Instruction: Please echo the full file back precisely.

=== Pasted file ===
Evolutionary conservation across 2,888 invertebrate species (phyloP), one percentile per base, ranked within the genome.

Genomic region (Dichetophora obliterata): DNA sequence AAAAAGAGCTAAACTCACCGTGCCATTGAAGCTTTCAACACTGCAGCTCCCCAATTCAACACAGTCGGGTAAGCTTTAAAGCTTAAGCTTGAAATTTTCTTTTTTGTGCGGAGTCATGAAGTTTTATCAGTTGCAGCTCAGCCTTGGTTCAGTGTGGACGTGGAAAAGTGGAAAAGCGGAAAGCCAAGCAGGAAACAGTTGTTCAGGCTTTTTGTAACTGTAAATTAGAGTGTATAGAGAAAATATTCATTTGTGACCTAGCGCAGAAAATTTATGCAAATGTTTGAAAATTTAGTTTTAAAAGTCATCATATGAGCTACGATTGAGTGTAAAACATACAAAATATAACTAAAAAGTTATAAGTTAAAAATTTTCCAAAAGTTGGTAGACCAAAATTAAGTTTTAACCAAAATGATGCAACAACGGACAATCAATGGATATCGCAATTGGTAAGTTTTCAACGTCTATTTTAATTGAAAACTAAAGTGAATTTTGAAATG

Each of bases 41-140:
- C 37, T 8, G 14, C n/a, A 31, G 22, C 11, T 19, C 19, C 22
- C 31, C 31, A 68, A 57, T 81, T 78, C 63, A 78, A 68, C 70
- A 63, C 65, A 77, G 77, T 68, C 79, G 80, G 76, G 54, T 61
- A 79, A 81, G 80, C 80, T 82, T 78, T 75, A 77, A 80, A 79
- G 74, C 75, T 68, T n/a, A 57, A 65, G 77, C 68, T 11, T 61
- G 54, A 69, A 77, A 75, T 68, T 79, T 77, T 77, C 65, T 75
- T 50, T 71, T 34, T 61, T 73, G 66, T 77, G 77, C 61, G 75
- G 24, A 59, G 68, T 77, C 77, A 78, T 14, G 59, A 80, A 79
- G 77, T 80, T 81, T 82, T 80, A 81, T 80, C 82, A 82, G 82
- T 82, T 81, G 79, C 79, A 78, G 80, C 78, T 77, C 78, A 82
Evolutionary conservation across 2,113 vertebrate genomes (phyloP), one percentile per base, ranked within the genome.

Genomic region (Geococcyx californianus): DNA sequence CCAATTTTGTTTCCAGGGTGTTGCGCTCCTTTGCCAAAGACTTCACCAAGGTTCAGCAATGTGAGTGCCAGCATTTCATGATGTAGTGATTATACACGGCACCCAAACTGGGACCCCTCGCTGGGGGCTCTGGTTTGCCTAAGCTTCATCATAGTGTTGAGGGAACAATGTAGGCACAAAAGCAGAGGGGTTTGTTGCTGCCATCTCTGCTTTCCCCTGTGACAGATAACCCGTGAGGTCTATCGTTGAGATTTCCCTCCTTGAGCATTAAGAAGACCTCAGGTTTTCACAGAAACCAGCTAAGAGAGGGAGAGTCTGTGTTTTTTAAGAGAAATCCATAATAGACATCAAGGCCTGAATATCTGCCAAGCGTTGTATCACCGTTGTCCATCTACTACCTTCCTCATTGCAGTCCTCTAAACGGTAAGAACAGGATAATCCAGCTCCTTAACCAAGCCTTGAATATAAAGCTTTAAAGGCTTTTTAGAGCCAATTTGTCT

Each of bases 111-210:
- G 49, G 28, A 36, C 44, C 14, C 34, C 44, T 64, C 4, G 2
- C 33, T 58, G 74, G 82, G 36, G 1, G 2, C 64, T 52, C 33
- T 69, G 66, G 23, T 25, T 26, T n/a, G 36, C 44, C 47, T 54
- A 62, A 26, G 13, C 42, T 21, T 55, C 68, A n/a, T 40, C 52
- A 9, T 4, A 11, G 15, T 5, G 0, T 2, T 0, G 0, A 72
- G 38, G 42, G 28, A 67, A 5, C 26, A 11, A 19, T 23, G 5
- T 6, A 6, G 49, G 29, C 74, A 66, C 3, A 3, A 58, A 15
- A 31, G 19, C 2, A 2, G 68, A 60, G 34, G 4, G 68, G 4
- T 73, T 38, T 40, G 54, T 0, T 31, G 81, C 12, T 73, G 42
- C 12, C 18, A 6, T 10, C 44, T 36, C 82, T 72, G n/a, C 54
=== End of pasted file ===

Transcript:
Evolutionary conservation across 2,888 invertebrate species (phyloP), one percentile per base, ranked within the genome.

Genomic region (Dichetophora obliterata): DNA sequence AAAAAGAGCTAAACTCACCGTGCCATTGAAGCTTTCAACACTGCAGCTCCCCAATTCAACACAGTCGGGTAAGCTTTAAAGCTTAAGCTTGAAATTTTCTTTTTTGTGCGGAGTCATGAAGTTTTATCAGTTGCAGCTCAGCCTTGGTTCAGTGTGGACGTGGAAAAGTGGAAAAGCGGAAAGCCAAGCAGGAAACAGTTGTTCAGGCTTTTTGTAACTGTAAATTAGAGTGTATAGAGAAAATATTCATTTGTGACCTAGCGCAGAAAATTTATGCAAATGTTTGAAAATTTAGTTTTAAAAGTCATCATATGAGCTACGATTGAGTGTAAAACATACAAAATATAACTAAAAAGTTATAAGTTAAAAATTTTCCAAAAGTTGGTAGACCAAAATTAAGTTTTAACCAAAATGATGCAACAACGGACAATCAATGGATATCGCAATTGGTAAGTTTTCAACGTCTATTTTAATTGAAAACTAAAGTGAATTTTGAAATG

Each of bases 41-140:
- C 37, T 8, G 14, C n/a, A 31, G 22, C 11, T 19, C 19, C 22
- C 31, C 31, A 68, A 57, T 81, T 78, C 63, A 78, A 68, C 70
- A 63, C 65, A 77, G 77, T 68, C 79, G 80, G 76, G 54, T 61
- A 79, A 81, G 80, C 80, T 82, T 78, T 75, A 77, A 80, A 79
- G 74, C 75, T 68, T n/a, A 57, A 65, G 77, C 68, T 11, T 61
- G 54, A 69, A 77, A 75, T 68, T 79, T 77, T 77, C 65, T 75
- T 50, T 71, T 34, T 61, T 73, G 66, T 77, G 77, C 61, G 75
- G 24, A 59, G 68, T 77, C 77, A 78, T 14, G 59, A 80, A 79
- G 77, T 80, T 81, T 82, T 80, A 81, T 80, C 82, A 82, G 82
- T 82, T 81, G 79, C 79, A 78, G 80, C 78, T 77, C 78, A 82
Evolutionary conservation across 2,113 vertebrate genomes (phyloP), one percentile per base, ranked within the genome.

Genomic region (Geococcyx californianus): DNA sequence CCAATTTTGTTTCCAGGGTGTTGCGCTCCTTTGCCAAAGACTTCACCAAGGTTCAGCAATGTGAGTGCCAGCATTTCATGATGTAGTGATTATACACGGCACCCAAACTGGGACCCCTCGCTGGGGGCTCTGGTTTGCCTAAGCTTCATCATAGTGTTGAGGGAACAATGTAGGCACAAAAGCAGAGGGGTTTGTTGCTGCCATCTCTGCTTTCCCCTGTGACAGATAACCCGTGAGGTCTATCGTTGAGATTTCCCTCCTTGAGCATTAAGAAGACCTCAGGTTTTCACAGAAACCAGCTAAGAGAGGGAGAGTCTGTGTTTTTTAAGAGAAATCCATAATAGACATCAAGGCCTGAATATCTGCCAAGCGTTGTATCACCGTTGTCCATCTACTACCTTCCTCATTGCAGTCCTCTAAACGGTAAGAACAGGATAATCCAGCTCCTTAACCAAGCCTTGAATATAAAGCTTTAAAGGCTTTTTAGAGCCAATTTGTCT

Each of bases 111-210:
- G 49, G 28, A 36, C 44, C 14, C 34, C 44, T 64, C 4, G 2
- C 33, T 58, G 74, G 82, G 36, G 1, G 2, C 64, T 52, C 33
- T 69, G 66, G 23, T 25, T 26, T n/a, G 36, C 44, C 47, T 54
- A 62, A 26, G 13, C 42, T 21, T 55, C 68, A n/a, T 40, C 52
- A 9, T 4, A 11, G 15, T 5, G 0, T 2, T 0, G 0, A 72
- G 38, G 42, G 28, A 67, A 5, C 26, A 11, A 19, T 23, G 5
- T 6, A 6, G 49, G 29, C 74, A 66, C 3, A 3, A 58, A 15
- A 31, G 19, C 2, A 2, G 68, A 60, G 34, G 4, G 68, G 4
- T 73, T 38, T 40, G 54, T 0, T 31, G 81, C 12, T 73, G 42
- C 12, C 18, A 6, T 10, C 44, T 36, C 82, T 72, G n/a, C 54